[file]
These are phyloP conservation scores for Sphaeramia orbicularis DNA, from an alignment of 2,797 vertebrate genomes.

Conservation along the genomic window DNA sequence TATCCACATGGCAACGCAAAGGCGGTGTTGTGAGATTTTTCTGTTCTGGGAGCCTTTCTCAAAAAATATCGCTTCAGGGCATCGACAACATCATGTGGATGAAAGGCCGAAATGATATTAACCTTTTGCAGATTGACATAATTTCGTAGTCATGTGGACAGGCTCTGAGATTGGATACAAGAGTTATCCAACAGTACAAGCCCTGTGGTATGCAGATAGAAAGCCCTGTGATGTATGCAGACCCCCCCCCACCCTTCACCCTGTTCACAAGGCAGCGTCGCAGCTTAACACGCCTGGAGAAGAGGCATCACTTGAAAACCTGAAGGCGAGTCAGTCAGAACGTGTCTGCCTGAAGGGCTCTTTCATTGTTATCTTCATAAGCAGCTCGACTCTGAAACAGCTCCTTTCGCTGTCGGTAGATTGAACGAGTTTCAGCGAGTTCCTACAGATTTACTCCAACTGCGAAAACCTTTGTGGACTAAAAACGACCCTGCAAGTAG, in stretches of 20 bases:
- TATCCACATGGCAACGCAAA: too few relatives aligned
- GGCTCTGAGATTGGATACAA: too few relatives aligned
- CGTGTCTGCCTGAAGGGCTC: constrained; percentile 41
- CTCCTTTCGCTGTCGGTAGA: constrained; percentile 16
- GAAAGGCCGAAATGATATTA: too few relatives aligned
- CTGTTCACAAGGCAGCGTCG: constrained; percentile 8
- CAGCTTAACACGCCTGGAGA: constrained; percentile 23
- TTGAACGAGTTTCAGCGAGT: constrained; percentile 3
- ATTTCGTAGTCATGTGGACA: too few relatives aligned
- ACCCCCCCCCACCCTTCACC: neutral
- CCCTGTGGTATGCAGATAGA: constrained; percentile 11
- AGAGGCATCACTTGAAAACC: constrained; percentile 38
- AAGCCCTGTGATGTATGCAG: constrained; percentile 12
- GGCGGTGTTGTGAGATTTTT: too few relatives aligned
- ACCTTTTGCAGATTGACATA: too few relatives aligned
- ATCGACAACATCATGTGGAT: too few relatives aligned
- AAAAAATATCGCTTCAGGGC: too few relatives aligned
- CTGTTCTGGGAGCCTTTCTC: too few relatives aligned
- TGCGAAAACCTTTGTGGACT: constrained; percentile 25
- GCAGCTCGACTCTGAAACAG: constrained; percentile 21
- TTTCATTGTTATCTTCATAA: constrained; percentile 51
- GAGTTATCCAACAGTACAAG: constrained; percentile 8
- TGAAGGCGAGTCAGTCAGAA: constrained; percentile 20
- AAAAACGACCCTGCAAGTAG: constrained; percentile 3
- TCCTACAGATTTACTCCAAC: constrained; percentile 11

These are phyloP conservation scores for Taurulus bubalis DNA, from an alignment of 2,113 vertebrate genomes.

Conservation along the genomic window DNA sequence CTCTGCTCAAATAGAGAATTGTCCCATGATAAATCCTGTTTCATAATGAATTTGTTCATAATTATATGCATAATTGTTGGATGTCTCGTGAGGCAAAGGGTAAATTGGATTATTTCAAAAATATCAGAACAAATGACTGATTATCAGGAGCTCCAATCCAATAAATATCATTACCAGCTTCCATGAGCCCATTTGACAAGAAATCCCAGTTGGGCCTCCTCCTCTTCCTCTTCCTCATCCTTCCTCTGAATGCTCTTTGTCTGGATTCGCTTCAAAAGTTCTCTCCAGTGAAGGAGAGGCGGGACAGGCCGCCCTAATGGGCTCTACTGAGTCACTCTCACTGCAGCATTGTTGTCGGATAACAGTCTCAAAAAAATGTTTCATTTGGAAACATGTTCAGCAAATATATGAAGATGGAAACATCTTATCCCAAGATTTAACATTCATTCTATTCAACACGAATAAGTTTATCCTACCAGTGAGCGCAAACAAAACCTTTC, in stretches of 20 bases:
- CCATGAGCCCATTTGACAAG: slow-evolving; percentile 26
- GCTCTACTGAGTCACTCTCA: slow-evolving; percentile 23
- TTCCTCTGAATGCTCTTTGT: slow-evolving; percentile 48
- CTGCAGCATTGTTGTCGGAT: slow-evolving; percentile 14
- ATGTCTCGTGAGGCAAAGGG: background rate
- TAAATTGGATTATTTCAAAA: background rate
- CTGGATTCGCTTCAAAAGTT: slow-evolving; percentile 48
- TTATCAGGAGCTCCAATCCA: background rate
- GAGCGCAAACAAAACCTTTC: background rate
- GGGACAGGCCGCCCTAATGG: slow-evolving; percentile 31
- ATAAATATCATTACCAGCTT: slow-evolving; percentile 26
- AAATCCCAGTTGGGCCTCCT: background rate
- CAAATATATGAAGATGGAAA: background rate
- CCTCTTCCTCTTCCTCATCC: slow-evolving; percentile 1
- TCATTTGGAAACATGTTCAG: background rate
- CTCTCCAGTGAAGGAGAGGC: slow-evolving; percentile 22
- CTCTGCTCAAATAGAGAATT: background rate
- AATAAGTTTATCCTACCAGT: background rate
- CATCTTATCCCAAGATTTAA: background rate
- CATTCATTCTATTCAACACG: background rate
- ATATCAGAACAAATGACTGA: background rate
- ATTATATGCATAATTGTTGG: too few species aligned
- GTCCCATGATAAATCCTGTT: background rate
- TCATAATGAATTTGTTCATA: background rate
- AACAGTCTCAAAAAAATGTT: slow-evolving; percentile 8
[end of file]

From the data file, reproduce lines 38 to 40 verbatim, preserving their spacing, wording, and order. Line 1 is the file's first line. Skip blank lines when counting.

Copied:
- GAGCGCAAACAAAACCTTTC: background rate
- GGGACAGGCCGCCCTAATGG: slow-evolving; percentile 31
- ATAAATATCATTACCAGCTT: slow-evolving; percentile 26